I knew he was retired from the Army, and that he was in Korea during the Korean War. I had the impression, from what he had told me about his service time, that he’d spent most of his time there as support, not right on the front lines. He didn’t seem to mind talking about his time in Korea, but he mostly did so by making jokes. I should have known it was deflection, but that never occurred to me.
At his funeral, though, some of his grandkids had put together a table with military memorabilia. There was his dress jacket. A scrapbook. A Sharpshooter medal, like my dad has from his time in the National Guard. But also the secret, in its pretty velvet box: a Bronze Star.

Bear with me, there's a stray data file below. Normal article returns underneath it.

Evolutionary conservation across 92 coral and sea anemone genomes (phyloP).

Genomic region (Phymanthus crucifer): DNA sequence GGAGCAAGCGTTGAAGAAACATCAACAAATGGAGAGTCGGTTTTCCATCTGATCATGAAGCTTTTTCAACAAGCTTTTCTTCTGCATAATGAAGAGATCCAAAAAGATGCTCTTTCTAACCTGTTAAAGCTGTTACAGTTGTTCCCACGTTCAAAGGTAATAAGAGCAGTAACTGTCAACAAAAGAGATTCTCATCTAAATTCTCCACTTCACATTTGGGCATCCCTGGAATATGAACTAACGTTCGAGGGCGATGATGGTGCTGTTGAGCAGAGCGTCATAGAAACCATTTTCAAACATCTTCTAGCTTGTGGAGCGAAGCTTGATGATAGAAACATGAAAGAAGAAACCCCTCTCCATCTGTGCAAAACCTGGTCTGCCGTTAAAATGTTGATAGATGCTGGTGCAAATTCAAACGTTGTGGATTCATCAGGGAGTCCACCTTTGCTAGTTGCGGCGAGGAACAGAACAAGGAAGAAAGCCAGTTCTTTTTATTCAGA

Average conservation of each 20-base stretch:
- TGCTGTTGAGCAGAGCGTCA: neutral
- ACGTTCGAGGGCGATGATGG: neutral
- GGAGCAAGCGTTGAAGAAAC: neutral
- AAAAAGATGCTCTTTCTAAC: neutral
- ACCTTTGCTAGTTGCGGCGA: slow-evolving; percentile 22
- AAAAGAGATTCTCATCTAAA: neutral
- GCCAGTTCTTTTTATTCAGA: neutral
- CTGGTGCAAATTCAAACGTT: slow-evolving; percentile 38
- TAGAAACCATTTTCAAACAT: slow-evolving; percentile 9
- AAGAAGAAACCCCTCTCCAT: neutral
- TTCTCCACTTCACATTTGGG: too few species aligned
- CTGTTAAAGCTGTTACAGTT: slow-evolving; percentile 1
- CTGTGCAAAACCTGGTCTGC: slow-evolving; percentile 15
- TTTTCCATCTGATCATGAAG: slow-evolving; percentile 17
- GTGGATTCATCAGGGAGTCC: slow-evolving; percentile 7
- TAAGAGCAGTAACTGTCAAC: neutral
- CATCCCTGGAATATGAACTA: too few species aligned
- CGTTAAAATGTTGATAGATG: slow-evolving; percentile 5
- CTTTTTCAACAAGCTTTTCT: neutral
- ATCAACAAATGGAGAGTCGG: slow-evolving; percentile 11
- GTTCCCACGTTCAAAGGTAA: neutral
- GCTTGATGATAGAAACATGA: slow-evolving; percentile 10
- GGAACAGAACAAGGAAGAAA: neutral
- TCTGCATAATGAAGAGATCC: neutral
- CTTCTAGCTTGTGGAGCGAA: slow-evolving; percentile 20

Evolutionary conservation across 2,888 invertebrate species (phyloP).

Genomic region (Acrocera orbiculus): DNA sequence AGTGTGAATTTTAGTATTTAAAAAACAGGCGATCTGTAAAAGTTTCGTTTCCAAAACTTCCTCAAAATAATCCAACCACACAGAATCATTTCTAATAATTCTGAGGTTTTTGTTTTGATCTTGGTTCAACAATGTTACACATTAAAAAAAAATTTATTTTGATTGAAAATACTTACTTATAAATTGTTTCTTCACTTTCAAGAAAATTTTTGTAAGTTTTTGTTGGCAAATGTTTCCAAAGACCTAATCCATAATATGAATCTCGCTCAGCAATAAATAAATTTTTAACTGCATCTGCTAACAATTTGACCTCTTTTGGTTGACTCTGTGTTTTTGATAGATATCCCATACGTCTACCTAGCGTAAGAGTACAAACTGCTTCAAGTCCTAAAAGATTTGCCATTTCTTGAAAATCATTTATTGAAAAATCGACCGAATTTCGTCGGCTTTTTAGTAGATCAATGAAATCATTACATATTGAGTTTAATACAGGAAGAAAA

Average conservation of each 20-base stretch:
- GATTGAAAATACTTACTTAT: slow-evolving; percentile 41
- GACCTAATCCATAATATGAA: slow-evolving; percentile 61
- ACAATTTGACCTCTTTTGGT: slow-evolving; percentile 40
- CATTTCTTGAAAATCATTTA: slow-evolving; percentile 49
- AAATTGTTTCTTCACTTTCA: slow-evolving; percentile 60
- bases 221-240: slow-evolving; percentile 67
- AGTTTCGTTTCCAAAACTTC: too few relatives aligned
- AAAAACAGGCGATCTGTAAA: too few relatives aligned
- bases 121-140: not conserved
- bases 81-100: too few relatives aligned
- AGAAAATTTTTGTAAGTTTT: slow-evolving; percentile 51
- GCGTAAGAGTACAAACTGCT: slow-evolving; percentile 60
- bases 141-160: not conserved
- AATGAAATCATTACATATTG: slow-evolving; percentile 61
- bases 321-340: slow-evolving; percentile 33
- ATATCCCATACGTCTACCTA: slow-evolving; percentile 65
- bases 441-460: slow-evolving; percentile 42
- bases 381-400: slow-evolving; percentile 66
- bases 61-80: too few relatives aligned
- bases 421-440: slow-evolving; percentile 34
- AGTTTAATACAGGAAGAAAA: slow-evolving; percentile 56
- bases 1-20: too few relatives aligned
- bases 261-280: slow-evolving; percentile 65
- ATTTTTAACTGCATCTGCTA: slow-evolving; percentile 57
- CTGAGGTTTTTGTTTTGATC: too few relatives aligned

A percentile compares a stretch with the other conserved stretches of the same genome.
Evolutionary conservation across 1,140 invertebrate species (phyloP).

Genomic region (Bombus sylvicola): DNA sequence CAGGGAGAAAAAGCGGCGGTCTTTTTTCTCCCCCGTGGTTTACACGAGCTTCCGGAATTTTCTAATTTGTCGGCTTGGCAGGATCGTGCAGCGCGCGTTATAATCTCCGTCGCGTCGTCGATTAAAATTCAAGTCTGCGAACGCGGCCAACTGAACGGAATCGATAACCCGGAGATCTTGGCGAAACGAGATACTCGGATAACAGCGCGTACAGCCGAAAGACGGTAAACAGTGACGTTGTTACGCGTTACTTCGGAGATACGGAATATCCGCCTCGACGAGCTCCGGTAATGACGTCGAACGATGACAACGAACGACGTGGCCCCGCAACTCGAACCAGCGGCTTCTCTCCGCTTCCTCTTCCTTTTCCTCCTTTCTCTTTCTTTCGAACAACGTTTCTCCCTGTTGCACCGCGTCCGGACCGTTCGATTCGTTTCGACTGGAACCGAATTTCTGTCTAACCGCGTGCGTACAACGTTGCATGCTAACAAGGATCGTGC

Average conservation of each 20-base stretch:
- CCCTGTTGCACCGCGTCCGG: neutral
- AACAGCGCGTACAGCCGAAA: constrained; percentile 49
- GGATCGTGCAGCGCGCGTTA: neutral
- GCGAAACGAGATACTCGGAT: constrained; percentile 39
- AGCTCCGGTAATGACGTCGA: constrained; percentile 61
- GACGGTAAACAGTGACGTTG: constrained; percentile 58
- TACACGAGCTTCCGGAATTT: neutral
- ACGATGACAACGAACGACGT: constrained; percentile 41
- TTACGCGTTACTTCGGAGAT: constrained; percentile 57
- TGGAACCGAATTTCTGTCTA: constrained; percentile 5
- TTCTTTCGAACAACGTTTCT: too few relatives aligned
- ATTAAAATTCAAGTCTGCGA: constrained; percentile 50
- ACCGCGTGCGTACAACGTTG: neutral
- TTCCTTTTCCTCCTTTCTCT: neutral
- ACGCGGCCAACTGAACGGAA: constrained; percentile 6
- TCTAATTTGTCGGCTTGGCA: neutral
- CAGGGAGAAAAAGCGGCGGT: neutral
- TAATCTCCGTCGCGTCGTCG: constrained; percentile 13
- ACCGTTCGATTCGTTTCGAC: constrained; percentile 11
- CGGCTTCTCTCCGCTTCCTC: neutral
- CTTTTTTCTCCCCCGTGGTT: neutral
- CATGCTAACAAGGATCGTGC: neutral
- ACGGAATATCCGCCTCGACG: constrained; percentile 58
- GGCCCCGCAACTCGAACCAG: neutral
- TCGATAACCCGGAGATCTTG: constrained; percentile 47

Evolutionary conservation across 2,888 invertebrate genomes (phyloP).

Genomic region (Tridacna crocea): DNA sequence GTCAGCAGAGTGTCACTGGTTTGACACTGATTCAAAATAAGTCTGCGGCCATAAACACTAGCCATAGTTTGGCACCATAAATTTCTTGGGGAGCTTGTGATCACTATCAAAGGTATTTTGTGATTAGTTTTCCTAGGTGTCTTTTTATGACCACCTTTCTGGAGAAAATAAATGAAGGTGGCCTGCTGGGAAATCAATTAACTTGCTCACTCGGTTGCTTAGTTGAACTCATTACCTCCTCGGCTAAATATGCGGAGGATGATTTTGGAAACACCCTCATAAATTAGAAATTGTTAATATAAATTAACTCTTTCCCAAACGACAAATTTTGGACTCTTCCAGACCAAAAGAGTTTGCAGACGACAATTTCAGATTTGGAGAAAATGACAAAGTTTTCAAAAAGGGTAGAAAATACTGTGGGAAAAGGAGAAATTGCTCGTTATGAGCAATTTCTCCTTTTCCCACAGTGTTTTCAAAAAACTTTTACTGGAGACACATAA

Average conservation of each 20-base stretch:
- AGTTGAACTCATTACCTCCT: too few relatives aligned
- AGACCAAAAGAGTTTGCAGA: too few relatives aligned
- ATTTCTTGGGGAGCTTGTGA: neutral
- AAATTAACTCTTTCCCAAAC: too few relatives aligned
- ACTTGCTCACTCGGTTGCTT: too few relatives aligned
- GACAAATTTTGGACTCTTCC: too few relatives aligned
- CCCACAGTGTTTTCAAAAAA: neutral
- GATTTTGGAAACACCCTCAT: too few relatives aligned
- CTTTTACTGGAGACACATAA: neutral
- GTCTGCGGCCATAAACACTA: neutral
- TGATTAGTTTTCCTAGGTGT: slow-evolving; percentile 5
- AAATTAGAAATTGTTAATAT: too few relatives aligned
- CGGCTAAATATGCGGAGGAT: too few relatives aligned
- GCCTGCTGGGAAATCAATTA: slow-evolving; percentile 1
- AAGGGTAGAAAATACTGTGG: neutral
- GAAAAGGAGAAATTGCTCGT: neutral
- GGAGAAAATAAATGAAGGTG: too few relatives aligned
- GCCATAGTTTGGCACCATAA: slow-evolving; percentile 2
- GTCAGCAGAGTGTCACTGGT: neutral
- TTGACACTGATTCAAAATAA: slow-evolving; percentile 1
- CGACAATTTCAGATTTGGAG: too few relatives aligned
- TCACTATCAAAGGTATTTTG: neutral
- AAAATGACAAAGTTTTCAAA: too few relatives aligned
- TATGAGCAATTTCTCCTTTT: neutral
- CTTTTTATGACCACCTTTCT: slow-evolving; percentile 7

There was an accompanying note, from the verification for the award. It told of Darrell being part of a company of soldiers under attack, being knocked to the ground by an explosion, and then getting to his feet to carry a wounded man to safety “at risk of his own life.”
My friend of 26 years was a Bronze Star recipient, and I had no idea.
In retrospect, though, I’m not surprised. I’m not surprised that Darrell would have done some courageous and selfless thing to help someone because I’ve seen him do that kind of thing for as long as I’ve known him.